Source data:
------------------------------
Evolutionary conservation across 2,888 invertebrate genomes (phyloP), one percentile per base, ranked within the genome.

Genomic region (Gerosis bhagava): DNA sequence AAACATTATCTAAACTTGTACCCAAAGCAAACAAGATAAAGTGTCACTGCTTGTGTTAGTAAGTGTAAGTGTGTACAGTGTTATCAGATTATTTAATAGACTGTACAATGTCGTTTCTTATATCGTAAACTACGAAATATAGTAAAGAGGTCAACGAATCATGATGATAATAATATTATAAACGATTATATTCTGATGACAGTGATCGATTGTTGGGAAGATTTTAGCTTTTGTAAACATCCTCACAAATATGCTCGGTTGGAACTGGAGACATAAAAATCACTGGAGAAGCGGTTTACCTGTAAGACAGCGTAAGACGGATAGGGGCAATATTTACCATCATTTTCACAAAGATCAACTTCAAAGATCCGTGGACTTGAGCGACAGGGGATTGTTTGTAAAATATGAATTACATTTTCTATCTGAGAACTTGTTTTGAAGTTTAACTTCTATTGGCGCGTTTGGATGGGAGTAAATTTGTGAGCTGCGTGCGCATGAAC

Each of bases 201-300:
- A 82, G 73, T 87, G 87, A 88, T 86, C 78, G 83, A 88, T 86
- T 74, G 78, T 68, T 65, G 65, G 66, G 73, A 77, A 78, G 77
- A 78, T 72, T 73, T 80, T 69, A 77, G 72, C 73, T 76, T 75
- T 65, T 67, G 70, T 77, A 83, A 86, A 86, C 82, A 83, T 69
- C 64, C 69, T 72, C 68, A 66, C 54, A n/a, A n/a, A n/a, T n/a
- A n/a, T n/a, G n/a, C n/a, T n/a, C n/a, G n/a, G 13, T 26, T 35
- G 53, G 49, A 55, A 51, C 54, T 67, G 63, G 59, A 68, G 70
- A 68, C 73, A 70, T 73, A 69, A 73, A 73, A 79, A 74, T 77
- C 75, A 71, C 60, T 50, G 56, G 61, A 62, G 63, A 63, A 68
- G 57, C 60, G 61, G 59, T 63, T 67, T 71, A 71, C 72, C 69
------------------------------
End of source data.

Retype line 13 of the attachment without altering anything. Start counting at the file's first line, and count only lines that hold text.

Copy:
- G 57, C 60, G 61, G 59, T 63, T 67, T 71, A 71, C 72, C 69